I had to do it.
I’d always kidded myself that I could do my job, in spite of his incessant plans to foil it. But
I was wrong.
I told him I was sorry. Some things have to be done.
Dib was fun while it lasted. He provided an…
outlet, for my more creative energies. He got in the way, but that was just part of the fun.
Too bad he never knew how
easy it would have been to dispose of him. He never figured out what a tiny problem he posed. He insisted on believing I was
an idiot, a bumbler. I don’t blame him.
That’s what I led him to believe. Had he known the full extent of my
training, he would have never thought of the idea to cross me. But he did. And, oh, what HORRIBLE frequency he did it with!
I let him.
I ignored good sense. I should have destroyed him the first time he told the class I was an alien. But when
I began to think of him more and more, the problems started. The humans have a term for the problem I faced.
are deluded into believing it is positive, a thing to be achieved. They even work toward it. We Irkens harbor no such deceptions.
And I cannot do my job if I was weighted down with it.
So when I began feeling the symptoms, I had to destroy the source.
I had to destroy the…Dib.
I believe, when I explained it to him, he understood. In a way. He didn’t show it,
no. He begged me not to do it.
He even admitted to having symptoms of the same disease. I believe, that in a way, I helped
I never thought that when the time came, Zim would actually kill me. I know I couldn’t, if our places were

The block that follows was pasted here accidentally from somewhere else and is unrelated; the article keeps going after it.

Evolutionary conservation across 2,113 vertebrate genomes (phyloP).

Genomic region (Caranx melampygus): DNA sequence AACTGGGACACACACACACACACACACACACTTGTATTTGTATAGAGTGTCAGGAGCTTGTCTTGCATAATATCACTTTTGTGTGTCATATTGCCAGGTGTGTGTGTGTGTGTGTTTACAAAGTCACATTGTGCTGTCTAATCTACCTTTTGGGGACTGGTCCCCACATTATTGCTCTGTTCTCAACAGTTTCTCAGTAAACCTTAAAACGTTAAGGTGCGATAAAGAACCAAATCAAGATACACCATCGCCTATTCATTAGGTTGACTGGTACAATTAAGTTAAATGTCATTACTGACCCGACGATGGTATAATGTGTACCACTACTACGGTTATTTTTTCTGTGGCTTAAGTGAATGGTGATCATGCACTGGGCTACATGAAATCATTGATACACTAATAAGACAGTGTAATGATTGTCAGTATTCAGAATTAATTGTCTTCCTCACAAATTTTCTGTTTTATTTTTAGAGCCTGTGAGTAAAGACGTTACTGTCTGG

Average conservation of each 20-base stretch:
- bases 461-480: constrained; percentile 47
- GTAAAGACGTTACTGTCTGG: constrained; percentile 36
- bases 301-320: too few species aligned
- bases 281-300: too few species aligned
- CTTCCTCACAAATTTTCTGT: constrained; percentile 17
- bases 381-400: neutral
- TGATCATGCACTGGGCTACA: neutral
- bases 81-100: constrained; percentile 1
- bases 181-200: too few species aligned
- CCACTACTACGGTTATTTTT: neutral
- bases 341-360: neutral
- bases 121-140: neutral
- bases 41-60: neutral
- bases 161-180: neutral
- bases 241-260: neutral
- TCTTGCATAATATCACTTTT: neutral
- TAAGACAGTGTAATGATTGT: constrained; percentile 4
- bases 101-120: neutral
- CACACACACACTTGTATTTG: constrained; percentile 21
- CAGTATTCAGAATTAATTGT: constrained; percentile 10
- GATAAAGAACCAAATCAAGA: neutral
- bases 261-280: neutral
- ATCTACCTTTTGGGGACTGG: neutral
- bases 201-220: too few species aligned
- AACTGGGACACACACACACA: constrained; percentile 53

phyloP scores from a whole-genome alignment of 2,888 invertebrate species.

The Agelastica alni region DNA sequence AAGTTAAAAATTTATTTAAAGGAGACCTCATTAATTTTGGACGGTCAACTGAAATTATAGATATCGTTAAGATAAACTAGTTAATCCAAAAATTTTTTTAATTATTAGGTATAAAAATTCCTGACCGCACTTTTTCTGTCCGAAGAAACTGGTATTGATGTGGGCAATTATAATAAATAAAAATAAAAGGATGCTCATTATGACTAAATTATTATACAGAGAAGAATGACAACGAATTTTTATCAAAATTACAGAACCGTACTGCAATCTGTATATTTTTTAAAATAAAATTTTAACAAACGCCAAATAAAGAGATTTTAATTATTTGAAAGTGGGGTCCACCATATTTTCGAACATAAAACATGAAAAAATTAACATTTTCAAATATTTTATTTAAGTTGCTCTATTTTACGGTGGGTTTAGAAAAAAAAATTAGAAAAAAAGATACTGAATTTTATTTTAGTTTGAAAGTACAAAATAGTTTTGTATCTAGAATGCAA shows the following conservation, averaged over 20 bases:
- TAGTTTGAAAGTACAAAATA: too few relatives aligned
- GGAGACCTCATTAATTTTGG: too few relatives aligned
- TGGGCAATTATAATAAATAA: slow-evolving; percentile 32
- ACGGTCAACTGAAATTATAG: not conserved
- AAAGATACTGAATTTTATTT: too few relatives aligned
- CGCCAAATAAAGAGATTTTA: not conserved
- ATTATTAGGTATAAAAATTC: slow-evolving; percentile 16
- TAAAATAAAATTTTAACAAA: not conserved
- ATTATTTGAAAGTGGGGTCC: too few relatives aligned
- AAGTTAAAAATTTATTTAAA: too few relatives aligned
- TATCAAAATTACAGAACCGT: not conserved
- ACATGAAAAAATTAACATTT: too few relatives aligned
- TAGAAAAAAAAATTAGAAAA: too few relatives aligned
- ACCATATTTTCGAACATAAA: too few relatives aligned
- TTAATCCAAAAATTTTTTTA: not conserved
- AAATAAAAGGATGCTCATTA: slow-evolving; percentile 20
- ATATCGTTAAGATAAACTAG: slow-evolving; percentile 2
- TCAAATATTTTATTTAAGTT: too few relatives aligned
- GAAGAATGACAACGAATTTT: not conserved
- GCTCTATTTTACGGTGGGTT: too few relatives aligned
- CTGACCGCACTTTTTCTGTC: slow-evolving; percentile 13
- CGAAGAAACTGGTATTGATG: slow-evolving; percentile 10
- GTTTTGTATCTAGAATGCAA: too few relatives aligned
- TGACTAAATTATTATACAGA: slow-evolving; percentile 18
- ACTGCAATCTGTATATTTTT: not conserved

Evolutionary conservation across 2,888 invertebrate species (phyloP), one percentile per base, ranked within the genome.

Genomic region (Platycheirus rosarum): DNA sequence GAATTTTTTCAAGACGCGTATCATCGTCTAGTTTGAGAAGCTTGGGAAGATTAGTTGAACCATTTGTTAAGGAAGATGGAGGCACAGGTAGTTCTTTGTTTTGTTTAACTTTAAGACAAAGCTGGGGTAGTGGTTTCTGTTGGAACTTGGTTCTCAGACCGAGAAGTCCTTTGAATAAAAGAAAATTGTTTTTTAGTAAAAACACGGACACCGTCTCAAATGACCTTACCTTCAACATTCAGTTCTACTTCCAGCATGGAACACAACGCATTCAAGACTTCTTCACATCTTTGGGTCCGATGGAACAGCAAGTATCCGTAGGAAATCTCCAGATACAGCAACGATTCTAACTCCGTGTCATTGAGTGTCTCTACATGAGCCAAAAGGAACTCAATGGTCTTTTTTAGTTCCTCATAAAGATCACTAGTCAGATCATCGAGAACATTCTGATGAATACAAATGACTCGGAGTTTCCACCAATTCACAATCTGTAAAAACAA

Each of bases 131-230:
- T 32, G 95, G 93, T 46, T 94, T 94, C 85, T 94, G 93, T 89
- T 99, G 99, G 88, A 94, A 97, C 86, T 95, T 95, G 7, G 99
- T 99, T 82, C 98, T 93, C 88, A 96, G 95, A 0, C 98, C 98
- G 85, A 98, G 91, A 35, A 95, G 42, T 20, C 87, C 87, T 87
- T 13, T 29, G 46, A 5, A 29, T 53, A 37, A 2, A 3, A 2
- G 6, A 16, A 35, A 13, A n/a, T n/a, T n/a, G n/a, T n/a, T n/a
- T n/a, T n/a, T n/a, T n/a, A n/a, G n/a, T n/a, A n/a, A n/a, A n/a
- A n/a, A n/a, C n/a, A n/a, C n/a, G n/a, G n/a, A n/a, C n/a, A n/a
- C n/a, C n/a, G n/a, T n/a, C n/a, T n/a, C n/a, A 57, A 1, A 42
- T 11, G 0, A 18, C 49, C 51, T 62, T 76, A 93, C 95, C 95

Now, he’s here in my room. And I see nothing in his eyes but a cruel efficiency.
He had appeared
behind me, in my room. I turned to fight him, but before I could even land a single punch, he threw me to the floor, between
the bed and the wall. I’m sitting there now, he’s talking to me.
I don’t hear the words, but I know
what he means. He’s here to finally end it. The game. That’s all it’s ever been to him. A game. That’s
how little he ever felt for my struggles. All I ever did, he could have stopped easily. My stomach is made of ice.
can’t do this, Zim. Because for all the fighting, I… I like you, Zim. I don’t know why but I do.”
Zim pales. His green skin turns almost white. The tiny gun he has in his hand raises a bit.
“You understand, then,
why I have to do this. Because I feel it too. The disease of… affection. It must be stopped, Dib. Stopped at all costs.”
The gun clicks as Zim cocks it.
“Zim,” I plead “You don’t have to kill me! Affection is not a disease!”
“You know so much, and somehow so little.” Zim says hoarsely.
The gun is silent. But I’m not. Blood
streams onto my carpet, and I know I’m as good as dead. I scream, and scream. But he’s already gone.